Regionalism has a long history in Africa. Its earliest manifestations can be traced to the pre-independence period when the regionalist impulse found expression in Pan-Africanism, highlighted in the Pan-African conferences organized in the first half of the last century. A few regional economic groupings were formed during that period, albeit in a colonial context. Two prominent examples dating from that period are the East African Community and the Southern African Customs Union (the world’s oldest customs union).
The struggle for and attainment of independence provided the main impetus for further regional integration, based on the belief that regionalism would result in strengthened political solidarity, mutual consolidation of newly-gained independence and collective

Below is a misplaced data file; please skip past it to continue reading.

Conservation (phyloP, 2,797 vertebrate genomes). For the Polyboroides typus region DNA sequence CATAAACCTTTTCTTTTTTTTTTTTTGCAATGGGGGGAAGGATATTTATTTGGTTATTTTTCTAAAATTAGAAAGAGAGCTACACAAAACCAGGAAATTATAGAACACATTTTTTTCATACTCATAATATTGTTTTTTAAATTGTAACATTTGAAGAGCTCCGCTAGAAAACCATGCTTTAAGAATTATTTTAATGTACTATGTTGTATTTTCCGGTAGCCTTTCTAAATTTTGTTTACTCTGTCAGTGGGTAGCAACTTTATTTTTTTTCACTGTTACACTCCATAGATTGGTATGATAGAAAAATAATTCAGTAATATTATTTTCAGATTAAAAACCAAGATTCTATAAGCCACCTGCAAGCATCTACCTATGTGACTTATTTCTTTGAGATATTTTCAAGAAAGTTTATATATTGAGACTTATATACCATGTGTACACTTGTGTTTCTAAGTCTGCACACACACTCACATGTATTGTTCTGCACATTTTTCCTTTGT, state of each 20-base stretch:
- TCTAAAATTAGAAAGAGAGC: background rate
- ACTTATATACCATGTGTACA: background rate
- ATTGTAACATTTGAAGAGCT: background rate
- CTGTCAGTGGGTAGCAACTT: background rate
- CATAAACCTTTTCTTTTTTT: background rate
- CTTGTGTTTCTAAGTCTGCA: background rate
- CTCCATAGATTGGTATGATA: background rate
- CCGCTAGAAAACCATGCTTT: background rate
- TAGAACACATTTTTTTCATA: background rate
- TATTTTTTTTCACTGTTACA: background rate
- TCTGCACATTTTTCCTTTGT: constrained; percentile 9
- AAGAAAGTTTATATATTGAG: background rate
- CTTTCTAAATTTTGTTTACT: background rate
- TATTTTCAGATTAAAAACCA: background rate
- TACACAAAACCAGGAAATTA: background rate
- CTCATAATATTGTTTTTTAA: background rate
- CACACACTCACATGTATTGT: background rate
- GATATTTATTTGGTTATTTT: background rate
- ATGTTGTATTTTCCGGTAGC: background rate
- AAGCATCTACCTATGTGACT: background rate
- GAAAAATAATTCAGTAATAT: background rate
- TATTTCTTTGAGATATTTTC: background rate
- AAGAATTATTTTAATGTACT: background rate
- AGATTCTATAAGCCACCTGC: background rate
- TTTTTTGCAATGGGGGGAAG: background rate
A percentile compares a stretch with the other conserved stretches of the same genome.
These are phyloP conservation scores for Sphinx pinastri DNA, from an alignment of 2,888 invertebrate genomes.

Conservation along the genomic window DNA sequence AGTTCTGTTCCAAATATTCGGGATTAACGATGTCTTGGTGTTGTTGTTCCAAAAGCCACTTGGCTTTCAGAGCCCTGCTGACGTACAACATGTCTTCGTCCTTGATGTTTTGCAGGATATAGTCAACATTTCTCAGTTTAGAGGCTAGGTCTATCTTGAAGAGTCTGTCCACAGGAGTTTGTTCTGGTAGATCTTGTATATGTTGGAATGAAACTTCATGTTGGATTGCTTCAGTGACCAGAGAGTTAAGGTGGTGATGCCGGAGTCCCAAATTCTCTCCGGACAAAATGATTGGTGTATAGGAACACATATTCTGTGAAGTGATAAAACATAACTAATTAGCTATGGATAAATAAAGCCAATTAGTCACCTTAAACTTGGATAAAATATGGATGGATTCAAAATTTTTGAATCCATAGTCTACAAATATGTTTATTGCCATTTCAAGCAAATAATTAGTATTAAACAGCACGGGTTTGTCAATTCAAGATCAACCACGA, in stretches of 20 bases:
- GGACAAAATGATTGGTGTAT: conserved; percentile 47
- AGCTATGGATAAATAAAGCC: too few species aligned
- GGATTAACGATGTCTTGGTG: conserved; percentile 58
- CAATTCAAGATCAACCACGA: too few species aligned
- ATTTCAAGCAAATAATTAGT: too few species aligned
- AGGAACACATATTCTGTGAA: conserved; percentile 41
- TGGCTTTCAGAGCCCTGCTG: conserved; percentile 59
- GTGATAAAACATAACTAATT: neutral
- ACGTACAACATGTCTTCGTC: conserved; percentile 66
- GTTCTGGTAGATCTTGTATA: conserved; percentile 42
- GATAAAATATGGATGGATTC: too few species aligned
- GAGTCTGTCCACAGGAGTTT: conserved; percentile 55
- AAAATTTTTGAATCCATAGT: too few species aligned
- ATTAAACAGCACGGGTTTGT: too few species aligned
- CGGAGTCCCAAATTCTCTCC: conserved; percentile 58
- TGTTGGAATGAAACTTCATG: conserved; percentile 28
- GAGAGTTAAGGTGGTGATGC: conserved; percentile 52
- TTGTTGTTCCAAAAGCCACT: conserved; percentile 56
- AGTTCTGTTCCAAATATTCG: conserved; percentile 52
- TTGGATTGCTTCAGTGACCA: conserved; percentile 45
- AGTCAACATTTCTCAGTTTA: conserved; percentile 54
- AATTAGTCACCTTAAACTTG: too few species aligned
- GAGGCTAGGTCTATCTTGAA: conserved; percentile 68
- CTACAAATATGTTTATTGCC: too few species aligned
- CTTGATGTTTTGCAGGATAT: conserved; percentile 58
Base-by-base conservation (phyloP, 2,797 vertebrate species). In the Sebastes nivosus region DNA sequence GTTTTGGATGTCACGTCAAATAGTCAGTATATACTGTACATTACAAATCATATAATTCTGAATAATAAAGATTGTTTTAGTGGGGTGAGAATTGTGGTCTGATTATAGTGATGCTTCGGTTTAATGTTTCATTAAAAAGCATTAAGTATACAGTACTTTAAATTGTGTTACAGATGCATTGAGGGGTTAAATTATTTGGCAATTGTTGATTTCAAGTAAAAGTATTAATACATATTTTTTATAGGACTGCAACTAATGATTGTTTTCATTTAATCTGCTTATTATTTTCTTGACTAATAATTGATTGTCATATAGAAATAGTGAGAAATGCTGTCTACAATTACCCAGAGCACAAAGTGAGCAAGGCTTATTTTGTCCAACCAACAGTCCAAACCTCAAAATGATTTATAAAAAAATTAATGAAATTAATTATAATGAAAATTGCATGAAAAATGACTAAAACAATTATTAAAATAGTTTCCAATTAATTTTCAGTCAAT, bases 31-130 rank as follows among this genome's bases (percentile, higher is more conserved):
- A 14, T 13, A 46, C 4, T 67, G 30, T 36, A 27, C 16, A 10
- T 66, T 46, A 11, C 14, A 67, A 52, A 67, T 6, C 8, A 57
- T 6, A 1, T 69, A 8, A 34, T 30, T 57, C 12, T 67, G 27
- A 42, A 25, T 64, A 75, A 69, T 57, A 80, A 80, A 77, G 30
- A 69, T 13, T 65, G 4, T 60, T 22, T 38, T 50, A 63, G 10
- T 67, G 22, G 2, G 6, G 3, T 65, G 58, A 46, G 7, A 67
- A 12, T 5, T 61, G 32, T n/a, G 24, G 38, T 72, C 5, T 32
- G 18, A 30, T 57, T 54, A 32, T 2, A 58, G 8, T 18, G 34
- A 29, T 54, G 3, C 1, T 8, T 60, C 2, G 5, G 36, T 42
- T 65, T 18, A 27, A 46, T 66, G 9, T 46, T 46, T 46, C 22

self-reliance. Thus, Africa’s post-independence efforts to implement regionalism focused on both political and economic changes. This article examines the progress made in regionalism in Africa and describes some of its key features, assesses its impact on intra-Africa and external trade in the context of globalization, and draws some conclusions.
“Otobo, Ejeviome Eloho. 2004. “Regionalism and Trade: A Glimpse of Africa’s Experience.” New School Economic Review 1(1): 75-81